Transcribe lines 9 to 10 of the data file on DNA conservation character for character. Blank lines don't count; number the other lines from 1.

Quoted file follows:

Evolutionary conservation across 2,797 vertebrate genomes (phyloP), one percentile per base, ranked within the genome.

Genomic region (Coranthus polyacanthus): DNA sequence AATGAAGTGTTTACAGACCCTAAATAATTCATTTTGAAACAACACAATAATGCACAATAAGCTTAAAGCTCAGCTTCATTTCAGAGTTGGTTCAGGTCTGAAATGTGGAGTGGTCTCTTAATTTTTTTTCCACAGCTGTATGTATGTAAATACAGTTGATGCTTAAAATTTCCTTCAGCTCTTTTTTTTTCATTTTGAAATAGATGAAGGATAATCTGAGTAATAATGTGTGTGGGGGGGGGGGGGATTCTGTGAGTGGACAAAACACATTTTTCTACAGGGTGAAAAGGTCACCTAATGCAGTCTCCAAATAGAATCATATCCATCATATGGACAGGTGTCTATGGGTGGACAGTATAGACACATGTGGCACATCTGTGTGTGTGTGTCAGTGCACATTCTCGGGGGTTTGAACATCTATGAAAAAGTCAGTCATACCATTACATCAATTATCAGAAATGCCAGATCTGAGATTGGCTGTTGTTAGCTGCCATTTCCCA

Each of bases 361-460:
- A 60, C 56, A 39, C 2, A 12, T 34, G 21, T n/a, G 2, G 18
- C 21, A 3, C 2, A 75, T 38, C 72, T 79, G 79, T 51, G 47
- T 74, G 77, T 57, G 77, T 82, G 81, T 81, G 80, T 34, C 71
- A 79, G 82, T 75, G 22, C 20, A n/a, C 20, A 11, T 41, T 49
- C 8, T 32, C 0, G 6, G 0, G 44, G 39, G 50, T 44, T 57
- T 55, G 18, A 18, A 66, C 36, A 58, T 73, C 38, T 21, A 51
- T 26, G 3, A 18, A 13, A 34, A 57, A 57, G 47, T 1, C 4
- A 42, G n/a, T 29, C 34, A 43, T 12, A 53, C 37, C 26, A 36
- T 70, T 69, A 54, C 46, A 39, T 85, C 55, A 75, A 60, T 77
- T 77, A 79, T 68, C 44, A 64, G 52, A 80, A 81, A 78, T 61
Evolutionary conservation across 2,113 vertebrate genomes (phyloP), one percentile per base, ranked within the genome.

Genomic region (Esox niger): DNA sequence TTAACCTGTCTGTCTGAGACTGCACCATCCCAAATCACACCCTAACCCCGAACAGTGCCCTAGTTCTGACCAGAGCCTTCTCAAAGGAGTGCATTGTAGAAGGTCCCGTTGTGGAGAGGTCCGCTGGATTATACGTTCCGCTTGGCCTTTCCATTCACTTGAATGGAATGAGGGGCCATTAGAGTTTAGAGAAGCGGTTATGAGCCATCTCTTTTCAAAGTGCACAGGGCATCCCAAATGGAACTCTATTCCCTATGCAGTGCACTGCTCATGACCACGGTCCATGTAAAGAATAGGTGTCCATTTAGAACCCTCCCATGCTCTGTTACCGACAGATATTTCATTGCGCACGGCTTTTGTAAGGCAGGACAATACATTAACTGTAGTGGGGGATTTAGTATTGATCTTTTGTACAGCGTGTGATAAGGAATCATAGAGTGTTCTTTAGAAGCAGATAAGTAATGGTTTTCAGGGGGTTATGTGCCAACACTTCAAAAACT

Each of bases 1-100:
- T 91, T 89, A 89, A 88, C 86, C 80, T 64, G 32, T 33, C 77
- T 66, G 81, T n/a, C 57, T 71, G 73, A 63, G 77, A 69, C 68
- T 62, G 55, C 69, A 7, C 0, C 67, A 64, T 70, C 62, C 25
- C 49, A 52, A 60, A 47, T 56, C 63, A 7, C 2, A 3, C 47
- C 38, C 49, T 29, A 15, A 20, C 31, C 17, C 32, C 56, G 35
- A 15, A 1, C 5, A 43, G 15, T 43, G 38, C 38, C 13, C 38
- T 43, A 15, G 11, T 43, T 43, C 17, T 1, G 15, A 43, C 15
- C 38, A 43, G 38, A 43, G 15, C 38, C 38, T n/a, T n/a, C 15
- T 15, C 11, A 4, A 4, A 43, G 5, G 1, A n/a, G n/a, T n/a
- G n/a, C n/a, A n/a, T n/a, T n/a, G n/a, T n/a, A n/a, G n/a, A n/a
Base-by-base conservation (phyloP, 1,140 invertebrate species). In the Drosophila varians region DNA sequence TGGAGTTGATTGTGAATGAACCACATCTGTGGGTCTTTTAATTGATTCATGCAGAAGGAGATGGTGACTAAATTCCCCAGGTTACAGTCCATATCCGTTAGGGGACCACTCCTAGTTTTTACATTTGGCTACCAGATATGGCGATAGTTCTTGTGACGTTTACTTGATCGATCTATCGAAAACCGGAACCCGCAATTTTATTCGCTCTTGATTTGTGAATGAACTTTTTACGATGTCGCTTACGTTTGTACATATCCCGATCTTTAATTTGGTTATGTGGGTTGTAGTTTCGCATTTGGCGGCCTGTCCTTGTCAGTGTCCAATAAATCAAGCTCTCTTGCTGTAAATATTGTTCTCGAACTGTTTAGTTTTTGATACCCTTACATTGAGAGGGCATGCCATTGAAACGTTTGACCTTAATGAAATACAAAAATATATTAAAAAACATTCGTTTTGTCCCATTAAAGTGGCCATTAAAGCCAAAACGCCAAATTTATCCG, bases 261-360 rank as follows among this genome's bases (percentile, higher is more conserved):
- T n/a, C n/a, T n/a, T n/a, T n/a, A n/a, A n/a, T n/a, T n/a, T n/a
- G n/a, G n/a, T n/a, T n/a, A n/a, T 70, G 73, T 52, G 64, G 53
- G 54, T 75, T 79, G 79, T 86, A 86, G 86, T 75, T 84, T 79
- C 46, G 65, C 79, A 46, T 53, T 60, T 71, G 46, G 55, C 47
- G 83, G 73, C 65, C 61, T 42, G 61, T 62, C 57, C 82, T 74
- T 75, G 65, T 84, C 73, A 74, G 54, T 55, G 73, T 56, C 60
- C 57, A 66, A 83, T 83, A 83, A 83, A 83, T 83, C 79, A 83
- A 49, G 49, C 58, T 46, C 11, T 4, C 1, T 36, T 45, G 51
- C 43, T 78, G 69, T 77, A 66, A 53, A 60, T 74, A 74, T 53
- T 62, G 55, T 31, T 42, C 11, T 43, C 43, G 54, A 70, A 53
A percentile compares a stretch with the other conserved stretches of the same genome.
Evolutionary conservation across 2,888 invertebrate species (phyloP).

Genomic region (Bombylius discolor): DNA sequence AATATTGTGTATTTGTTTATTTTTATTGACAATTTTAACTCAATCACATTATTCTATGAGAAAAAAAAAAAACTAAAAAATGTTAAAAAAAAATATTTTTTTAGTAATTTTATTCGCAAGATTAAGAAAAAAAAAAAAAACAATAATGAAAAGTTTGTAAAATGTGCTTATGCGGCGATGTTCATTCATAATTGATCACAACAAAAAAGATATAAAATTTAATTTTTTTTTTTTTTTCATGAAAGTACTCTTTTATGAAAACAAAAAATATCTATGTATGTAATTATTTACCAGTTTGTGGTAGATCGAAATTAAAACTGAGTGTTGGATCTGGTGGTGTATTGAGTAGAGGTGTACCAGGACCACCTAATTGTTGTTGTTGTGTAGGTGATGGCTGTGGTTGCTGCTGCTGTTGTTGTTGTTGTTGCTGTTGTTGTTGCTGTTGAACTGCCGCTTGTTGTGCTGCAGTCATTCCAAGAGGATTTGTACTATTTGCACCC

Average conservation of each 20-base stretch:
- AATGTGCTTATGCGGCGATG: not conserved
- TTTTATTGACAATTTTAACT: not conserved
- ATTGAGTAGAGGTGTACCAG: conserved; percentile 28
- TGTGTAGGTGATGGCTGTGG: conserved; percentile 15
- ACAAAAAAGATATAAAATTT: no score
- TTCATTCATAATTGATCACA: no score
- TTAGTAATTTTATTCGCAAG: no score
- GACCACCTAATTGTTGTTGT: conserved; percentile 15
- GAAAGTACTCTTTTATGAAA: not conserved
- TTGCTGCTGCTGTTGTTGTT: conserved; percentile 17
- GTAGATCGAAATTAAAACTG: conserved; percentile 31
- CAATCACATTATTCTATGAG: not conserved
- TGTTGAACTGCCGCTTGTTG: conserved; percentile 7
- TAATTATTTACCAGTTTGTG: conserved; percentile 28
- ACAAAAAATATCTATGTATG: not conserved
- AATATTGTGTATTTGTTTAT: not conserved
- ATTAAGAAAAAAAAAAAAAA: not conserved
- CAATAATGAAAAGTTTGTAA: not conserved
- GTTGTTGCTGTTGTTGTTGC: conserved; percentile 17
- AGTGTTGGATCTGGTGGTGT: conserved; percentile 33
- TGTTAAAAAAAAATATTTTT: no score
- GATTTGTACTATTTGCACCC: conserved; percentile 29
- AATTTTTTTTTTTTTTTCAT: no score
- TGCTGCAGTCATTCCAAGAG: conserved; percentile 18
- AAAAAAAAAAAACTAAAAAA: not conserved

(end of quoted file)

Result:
- T 55, G 18, A 18, A 66, C 36, A 58, T 73, C 38, T 21, A 51
- T 26, G 3, A 18, A 13, A 34, A 57, A 57, G 47, T 1, C 4